Italy's former Prime Minister Silvio Berlusconi is the special guest of the TV show Porta A Porta. On the screen behind him : Matteo Renzi. Vandeville Eric/Press Association. All rights reserved. The debate on the hard right started by Edmund Fawcett and taken up by Anthony Barnett and Jan Zielonka and others deals with central issues from a strategic point of view.
Fawcett captures the structural nature of the changes under way in western political systems. The rise of what he calls the hard right is not a temporary hiccup but a deep-rooted tendency that calls into question the pillars of liberal democracy.
If the direction of this development (the destruction of the liberal order) is evident, the nature of this movement is more complex and varied and probably transcends the traditional right-left dichotomy. There is certainly a strong hard right component in this anti-liberal trend but it is nevertheless not the only one. Left-wing forces like SYRIZA, Podemos and Mélenchon’s party in France, and other parties that are not classifiable on the left-right spectrum, such as the Five Star Movement in Italy, share the hard right’s desire to bend the liberal order.
Jan Zielonka speaks of counter-revolution to negatively characterise these variegated forces: what unites them is a rejection of the liberal revolution of 1989. Others prefer to use the somewhat abused term ‘populism’.
The ductility of populism indeed allows it to coagulate and unify the different and heterogeneous anti-liberal thrusts coming from both the right and the left. The ‘people’ is a constant political construction by an actor, so it is a practical-political category, but not a cognitive one. It is built to act, not to know. And its practical and non-cognitive nature makes it difficult to characterise it in substantial terms. In this sense, Fawcett, by openly talking of the ‘hard right’, takes a perhaps questionable but courageous stand by substantiating this category and clearly delineating its outlines.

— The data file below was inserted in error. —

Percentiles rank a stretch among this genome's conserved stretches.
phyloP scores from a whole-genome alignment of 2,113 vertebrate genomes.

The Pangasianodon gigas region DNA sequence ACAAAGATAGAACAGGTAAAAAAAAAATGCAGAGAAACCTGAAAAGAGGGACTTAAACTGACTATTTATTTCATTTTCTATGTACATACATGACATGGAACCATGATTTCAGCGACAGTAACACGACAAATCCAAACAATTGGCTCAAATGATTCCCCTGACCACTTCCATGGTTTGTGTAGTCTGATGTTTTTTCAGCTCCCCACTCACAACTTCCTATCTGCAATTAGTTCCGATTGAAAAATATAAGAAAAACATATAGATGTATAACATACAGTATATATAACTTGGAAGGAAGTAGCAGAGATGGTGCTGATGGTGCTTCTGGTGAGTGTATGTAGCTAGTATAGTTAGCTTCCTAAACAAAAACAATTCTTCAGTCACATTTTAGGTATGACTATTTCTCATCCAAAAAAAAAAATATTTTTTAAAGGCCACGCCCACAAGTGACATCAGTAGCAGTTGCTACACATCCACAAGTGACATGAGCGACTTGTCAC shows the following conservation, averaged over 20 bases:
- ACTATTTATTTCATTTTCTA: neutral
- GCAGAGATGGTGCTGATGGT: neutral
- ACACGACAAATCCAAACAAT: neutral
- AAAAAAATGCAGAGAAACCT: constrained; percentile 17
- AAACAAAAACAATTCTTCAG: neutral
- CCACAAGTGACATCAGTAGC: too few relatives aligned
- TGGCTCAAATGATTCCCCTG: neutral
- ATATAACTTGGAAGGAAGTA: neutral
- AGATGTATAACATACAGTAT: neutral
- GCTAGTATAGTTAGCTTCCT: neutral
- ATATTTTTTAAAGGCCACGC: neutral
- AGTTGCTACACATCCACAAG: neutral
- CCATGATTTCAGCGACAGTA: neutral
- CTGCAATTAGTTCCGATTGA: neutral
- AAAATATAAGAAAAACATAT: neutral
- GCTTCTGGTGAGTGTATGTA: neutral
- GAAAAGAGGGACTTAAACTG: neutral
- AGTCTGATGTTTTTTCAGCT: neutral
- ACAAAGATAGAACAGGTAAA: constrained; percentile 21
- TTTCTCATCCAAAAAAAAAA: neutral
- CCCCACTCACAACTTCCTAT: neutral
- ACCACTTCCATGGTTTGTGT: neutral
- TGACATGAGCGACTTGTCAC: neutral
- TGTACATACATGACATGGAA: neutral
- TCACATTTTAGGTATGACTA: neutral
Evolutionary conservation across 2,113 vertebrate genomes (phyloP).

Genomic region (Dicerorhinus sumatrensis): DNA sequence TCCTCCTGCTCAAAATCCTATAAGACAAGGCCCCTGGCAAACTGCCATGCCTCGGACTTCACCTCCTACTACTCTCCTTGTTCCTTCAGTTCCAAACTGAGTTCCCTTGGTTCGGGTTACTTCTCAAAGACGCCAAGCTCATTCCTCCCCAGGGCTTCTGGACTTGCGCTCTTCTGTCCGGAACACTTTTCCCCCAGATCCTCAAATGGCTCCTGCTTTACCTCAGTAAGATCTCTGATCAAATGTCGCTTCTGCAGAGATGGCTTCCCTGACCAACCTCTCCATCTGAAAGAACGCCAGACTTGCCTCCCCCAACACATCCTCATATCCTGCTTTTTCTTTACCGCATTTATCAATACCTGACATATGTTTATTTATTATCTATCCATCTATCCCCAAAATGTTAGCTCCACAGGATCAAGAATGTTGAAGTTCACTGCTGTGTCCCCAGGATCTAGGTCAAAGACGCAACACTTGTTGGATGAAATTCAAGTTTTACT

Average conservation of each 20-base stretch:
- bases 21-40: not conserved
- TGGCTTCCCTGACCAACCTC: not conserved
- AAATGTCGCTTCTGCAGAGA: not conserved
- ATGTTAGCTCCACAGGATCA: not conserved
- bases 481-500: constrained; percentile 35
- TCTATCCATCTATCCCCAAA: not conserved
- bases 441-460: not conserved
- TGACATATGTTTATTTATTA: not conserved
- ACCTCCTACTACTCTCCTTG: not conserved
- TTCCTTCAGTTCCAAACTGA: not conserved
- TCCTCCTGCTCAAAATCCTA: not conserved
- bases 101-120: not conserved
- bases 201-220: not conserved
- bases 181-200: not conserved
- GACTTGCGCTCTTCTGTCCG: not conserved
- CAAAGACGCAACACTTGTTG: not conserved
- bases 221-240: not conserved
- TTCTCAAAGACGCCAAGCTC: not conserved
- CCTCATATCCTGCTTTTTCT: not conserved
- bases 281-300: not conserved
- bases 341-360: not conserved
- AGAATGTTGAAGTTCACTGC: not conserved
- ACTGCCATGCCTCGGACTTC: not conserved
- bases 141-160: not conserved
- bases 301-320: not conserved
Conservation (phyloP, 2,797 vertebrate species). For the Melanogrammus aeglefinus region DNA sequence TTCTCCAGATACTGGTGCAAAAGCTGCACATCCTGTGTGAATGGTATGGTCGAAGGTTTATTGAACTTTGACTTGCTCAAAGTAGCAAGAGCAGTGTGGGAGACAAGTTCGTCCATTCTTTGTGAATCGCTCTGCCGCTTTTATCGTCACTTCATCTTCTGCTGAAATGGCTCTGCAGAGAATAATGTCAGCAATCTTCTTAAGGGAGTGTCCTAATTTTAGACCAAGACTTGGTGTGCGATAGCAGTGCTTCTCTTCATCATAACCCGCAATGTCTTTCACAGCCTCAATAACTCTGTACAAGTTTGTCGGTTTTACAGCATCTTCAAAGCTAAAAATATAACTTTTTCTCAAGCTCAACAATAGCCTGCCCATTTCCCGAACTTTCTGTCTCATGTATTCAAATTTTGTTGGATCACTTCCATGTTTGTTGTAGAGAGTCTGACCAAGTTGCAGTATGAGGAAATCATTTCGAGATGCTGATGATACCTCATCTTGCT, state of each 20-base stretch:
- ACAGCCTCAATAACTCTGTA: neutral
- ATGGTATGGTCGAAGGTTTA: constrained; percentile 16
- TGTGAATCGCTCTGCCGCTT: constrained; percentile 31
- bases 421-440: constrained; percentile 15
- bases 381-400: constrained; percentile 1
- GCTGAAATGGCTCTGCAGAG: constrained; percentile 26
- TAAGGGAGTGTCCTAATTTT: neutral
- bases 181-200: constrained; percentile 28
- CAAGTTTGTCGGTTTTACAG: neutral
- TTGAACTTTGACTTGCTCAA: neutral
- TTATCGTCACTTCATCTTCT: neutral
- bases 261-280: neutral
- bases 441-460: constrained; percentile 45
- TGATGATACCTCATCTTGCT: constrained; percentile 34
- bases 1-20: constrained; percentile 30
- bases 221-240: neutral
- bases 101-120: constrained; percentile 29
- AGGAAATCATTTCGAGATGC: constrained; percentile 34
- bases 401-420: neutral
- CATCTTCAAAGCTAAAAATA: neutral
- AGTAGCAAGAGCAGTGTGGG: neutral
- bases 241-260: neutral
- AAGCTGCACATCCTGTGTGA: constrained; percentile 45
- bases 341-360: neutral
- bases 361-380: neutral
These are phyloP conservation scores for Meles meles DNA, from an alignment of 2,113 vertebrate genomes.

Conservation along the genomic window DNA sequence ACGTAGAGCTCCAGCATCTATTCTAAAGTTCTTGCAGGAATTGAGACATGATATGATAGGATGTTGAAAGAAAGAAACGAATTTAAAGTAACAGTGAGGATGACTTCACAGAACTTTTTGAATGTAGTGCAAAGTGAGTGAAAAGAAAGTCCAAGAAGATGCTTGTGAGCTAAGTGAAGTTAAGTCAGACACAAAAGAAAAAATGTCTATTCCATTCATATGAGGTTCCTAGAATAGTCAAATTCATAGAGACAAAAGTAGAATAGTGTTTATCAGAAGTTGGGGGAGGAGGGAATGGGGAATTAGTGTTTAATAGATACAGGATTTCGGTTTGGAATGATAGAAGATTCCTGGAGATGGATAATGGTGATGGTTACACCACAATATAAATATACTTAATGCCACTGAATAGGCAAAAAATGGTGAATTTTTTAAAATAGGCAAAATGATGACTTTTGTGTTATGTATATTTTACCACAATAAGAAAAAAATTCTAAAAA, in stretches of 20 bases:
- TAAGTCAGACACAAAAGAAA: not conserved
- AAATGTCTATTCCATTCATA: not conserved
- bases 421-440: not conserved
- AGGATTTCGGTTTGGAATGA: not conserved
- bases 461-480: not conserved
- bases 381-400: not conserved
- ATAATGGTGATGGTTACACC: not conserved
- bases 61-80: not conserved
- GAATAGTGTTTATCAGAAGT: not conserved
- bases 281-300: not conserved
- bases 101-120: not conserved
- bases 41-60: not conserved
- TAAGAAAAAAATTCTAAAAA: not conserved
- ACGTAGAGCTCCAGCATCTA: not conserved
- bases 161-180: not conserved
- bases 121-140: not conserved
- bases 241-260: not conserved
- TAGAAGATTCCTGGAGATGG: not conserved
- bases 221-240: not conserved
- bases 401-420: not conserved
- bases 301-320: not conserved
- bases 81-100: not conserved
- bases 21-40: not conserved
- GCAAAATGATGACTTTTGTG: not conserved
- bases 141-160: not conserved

Implosion of liberal democracy
The three authors seem to implicitly agree that the crisis of the liberal order is also the result of errors made by the liberals themselves. The list is long, and it goes from a foreign policy aimed at exporting democracy with bombs to an economic policy that gave socialism to the right and unbridled capitalism to the poorest, as Zielonka puts it. Peter Mair, in his Ruling the Void, has well explained the dynamics of depoliticisation and technocratisation resulting from the liberal consensus of the 1990s.
The strength of the anti-liberal front lies precisely in having filled this void.
If the crisis of the liberal order is the result of mistakes made the liberal themselves, then perhaps rather than talking about an attack on liberal democracy by populists and the hard right we should talk about an implosion, not to say suicide, of liberal democracy. Perhaps... we should talk about an implosion, not to say suicide, of liberal democracy.This is not a trivial distinction: if we are faced with an attack against liberal democracy, then our task is indeed that of raising moral and political barricades against the anti-liberal barbarians. If, instead, we are faced with an implosion of liberal democracy – as I believe – then the challenge we face is rather more that of reinventing liberal democracy by learning from our past failures.
Thus a rigorous self-examination on behalf of the liberal ruling classes is fundamental.
But this can’t be limited to a mea culpa; it must translate into political action. Does anyone seriously think that the current liberal ruling classes responsible for this historic failure still have the legitimacy to assume a leadership role in the necessary revival of democratic liberalism?
From this point of view, Corbyn’s ascent is not accidental. Besides his age, what is striking about the Labour leader is his radical separateness from the leading groups of the past. If liberals want to survive themselves, the current leadership should perhaps consider abandoning the political scene. Liberals, Year Zero one might be tempted to say.
And to start afresh, liberals would do well to study and learn from the anti-liberals, including the hard right, as Michael Sandel suggests.
Two issues seem to me to be decisive in this regard.
The first one is that of community. The liberals have left this theme to their adversaries.
Liberals are often associated with the cosmopolitan intellectual elite whose values are not rooted in the country but in the global world. But many disadvantaged voters in particular in western European political systems are attached to their communities. Whether it is the nation – hence the rebirth of nationalism – or the collective rage of the plebs against the elites – this is also populism.